1a. State how each of the following factors affects the materials balance model: (i) population growth; (ii) income growth; (iii) increased consumer recycling actions; (iv) increased industrial recycling; (v) increased use of pollution prevention technologies. b. Assume that stringent pollution controls are placed on the flow of residuals released into the atmosphere. According to the materials balance model, what does this imply about the residual flows to the other environmental media and/or the flow of inputs into the economy?
The crux of the material flow model is that all the resources employed in producing goods that are utilised in the economy, are sure to leave behind residuals/waste, which are sent back to the environment which possesses a natural capacity to convert it back into useful resources. This circle can be disturbed by a variety of factors including overuse/exploitation of resources and inefficient use of resources.
Refer to the flow diagram above to understand the following answer:
(i) Population growth would mean an increased number of consumers, due to which an increased demand can also fuel the production activities in the economy. This increases the flow of the materials. This could either mean reduced wastage due to optimum consumption or excessive production might mean exploitation of the available resources, or increased wastage in the process of production. The cycle is disturbed, assuming we started at the ideal state.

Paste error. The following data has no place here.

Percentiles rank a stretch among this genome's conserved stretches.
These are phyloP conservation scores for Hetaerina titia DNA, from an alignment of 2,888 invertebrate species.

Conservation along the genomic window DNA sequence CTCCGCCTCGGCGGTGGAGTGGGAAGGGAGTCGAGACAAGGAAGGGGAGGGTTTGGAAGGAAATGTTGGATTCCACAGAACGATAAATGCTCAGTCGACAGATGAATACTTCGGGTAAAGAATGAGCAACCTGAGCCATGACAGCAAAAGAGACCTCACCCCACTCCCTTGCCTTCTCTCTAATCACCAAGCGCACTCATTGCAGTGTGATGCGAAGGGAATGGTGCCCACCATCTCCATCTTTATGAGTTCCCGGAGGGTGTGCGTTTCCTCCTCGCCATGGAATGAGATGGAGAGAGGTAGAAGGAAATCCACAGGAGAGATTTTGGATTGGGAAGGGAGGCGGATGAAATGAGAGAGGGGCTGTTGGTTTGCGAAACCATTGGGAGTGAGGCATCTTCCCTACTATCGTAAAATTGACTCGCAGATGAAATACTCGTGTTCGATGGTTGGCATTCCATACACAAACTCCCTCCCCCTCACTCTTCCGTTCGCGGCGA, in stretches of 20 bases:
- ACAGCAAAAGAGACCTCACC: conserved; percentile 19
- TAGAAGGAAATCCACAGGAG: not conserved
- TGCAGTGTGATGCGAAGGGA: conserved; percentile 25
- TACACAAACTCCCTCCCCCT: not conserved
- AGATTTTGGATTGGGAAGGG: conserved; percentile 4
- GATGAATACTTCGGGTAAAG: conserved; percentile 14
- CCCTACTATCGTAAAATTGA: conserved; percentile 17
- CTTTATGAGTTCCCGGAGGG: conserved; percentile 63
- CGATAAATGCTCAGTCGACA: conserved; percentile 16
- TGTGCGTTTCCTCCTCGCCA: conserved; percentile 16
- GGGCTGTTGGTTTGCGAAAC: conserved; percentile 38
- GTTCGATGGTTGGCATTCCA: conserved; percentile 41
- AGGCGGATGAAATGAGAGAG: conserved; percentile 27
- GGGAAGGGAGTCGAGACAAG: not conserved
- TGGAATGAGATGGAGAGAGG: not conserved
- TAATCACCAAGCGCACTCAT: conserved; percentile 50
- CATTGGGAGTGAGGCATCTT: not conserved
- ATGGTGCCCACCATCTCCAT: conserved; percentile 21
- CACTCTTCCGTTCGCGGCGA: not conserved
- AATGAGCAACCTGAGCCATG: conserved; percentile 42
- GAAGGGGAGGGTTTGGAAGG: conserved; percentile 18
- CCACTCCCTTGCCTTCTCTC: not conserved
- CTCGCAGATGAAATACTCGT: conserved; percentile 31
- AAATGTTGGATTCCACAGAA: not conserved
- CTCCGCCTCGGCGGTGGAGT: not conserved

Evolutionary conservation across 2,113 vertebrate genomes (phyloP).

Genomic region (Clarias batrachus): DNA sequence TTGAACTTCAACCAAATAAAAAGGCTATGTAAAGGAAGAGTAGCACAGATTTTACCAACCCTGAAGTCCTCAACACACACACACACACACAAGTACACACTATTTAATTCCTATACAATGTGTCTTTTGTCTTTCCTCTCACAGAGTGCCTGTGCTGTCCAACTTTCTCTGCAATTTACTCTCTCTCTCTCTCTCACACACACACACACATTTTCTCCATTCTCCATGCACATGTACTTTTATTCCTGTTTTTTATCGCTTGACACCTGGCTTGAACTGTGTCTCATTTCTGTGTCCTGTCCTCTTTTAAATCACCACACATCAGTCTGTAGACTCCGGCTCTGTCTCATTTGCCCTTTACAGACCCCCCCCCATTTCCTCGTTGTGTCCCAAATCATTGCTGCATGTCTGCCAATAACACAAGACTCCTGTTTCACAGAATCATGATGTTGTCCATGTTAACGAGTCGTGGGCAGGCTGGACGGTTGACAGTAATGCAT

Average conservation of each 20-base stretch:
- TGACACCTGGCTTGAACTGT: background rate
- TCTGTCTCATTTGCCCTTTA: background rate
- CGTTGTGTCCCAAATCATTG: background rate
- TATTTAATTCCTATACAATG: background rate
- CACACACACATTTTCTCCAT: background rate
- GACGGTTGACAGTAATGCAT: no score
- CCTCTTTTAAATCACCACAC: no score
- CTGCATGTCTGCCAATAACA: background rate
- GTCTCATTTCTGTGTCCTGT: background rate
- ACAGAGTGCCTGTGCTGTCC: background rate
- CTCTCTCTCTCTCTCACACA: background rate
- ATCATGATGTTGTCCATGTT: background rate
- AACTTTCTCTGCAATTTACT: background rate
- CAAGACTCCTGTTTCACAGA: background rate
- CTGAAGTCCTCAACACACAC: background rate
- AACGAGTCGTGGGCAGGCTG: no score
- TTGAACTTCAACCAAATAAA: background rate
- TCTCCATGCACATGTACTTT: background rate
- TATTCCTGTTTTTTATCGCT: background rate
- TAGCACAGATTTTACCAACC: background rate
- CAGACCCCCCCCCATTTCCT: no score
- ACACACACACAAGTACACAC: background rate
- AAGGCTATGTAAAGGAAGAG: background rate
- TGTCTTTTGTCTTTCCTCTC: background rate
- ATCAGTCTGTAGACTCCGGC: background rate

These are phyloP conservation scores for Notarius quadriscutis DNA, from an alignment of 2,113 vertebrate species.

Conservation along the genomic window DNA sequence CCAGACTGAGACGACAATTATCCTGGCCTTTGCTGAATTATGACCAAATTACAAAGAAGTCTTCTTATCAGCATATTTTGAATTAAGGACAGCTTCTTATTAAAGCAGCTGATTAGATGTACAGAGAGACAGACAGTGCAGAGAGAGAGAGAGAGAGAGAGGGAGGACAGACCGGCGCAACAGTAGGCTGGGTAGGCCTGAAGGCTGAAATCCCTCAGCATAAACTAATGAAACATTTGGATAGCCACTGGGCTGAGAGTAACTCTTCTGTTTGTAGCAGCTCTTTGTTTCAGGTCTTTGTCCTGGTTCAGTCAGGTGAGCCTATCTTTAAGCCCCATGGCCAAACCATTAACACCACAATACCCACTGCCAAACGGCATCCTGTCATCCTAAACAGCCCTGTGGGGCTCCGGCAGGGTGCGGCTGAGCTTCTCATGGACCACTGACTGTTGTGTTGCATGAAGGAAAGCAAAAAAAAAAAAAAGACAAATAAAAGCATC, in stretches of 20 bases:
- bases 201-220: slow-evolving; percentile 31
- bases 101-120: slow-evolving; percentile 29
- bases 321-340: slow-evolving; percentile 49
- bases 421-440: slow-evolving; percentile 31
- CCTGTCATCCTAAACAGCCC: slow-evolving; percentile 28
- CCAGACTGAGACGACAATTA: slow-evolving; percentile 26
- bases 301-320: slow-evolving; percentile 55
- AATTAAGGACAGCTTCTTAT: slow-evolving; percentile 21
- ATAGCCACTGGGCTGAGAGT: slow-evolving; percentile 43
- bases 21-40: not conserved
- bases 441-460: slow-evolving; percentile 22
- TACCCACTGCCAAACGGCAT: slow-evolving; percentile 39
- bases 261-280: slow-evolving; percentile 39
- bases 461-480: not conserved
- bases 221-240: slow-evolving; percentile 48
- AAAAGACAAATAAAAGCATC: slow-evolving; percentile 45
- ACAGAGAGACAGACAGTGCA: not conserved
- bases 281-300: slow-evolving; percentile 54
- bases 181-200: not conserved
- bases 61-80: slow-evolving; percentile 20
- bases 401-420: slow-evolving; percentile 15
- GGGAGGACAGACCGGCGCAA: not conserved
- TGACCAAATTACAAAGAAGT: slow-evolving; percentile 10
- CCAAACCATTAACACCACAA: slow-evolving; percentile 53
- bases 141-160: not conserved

(ii) Income growth also increases the material flow. This is because higher income means raised demand, and greater consumption, which brings us back to what we just explained in part (i).
(iii) Increased consumer recycling will stop some of the material from going back to the nature through disposal. Clearly, this reduces the material flow. But this is only the case for short-run. In the long run, the recycled residuals also have to return to the nature, and the ideal material flow is to be reached.
(iv) Similarly, increased industrial recycling will also divert some of the industrial residuals away from their original flow. But here this would be due to producer behaviour, unlike in (iii) where it was due to consumer behaviour. Rest of the events that follow are the same as explained above in part (iii).
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